When in section 2326, Rev. Stat., Congress authorized that which is familiarly known in the mining regions as an "adverse suit," it simply declared that the adverse claimant should commence proceedings "in a court of competent jurisdiction." It did not in express language prescribe either a Federal or a state court, and did not provide for exclusive or concurrent jurisdiction. If it had intended that the jurisdiction should be vested only in the Federal courts, it would undoubtedly have said so. If it had intended that any new rule of demarcation between the jurisdiction of the Federal and state courts should apply, it would likewise undoubtedly have said so. Leaving the matter as it did, it unquestionably meant that the competency of
the court should be determined by rules theretofore prescribed in respect to the jurisdiction of the Federal courts. In that view, if the adverse suit were between citizens of different States, and the value of the thing in controversy exceeded $2000, then by virtue of the general provisions of the statutes the Federal courts might take jurisdiction, or, if the suit was one arising under the Constitution or the laws of the United States, and the amount in controversy was over $2000, then also the Federal courts might take jurisdiction. Conversely, it would be true that if the amount in controversy was not in excess of $2000, or if the parties were not citizens of different States, and the suit was not one arising under the Constitution or laws of the United States, the Federal courts could not take jurisdiction.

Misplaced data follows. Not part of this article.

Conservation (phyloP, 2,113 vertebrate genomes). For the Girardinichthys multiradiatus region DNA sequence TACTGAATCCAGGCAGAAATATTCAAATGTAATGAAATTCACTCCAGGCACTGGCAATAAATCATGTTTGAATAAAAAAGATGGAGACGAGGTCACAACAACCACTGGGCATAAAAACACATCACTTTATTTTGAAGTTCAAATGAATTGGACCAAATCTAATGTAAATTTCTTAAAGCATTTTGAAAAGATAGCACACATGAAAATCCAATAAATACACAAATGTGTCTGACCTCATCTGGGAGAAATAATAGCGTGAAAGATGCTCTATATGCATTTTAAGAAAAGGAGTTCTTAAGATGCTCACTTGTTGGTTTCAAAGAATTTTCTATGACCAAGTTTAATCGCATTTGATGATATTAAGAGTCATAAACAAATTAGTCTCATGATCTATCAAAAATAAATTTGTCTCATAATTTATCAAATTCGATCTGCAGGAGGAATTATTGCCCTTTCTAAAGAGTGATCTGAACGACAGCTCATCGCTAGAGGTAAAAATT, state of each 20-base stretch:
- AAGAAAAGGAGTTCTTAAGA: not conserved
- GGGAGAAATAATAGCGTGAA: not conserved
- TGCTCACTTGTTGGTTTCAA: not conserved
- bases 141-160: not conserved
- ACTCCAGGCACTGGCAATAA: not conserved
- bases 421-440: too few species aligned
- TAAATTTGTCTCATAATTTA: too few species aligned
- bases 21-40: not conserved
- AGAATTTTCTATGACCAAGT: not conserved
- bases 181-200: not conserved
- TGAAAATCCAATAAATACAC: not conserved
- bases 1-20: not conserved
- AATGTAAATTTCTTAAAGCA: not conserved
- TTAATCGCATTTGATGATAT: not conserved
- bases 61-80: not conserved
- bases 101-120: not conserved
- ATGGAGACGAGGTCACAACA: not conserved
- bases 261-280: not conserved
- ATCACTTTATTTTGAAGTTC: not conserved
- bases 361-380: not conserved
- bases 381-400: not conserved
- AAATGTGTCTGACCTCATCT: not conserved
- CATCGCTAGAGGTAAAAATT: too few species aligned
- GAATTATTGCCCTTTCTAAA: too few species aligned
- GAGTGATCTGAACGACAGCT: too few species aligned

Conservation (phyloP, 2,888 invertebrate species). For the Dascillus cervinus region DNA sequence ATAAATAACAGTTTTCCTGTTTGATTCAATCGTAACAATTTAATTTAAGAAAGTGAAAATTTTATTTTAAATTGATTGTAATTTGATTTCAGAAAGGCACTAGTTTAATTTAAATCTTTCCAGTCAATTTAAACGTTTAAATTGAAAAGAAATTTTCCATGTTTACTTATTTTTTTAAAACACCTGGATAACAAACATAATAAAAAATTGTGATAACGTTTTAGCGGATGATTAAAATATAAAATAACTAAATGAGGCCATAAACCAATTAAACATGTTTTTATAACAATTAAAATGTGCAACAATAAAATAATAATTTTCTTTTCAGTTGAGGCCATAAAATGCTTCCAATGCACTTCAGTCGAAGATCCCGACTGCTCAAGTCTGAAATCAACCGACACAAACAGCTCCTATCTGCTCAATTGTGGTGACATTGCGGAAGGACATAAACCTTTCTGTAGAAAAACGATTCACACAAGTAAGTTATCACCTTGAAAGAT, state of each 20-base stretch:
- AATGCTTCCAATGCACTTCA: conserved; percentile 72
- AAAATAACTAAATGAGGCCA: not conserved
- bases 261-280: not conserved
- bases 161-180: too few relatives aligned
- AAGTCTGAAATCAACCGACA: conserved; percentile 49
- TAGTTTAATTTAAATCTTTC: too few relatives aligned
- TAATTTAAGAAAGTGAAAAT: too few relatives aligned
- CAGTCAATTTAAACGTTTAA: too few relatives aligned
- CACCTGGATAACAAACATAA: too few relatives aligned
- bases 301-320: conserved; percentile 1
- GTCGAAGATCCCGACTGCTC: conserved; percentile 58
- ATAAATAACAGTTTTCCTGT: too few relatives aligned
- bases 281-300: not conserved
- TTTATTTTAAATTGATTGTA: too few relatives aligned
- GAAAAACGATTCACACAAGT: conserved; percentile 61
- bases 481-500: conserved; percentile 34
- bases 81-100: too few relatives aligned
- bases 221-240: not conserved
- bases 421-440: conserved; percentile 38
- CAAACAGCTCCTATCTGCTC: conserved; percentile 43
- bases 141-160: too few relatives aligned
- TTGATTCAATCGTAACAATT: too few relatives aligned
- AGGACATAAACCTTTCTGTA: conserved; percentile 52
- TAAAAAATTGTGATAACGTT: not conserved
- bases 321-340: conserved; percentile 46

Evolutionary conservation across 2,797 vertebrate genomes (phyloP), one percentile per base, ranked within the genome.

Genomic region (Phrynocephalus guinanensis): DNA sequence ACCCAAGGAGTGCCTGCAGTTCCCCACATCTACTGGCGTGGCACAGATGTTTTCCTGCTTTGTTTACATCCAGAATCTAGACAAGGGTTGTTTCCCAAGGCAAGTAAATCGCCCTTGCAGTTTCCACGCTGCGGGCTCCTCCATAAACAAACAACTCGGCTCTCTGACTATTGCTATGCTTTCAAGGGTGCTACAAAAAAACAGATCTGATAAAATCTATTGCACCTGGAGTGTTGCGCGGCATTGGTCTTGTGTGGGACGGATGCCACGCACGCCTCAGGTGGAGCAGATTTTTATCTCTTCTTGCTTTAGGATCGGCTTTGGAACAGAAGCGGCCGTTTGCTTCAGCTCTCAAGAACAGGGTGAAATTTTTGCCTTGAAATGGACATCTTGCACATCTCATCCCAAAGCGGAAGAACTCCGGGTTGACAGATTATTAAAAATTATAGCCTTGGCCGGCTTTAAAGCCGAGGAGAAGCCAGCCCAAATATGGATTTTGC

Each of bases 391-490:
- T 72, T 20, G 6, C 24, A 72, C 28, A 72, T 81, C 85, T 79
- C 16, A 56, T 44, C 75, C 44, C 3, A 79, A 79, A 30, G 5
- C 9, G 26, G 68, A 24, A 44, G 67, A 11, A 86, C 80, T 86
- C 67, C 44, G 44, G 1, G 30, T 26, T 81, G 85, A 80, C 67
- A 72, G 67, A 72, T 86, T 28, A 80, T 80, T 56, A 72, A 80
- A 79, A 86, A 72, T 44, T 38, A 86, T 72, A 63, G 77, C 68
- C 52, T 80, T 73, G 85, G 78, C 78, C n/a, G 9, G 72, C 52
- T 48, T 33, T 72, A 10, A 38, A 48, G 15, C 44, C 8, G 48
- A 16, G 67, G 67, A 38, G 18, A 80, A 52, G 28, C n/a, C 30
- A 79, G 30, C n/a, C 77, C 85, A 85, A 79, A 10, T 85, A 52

In the present case diverse citizenship does not exist. Jurisdiction must, therefore, depend upon the question whether the suit is one arising under the Constitution or laws of the United States.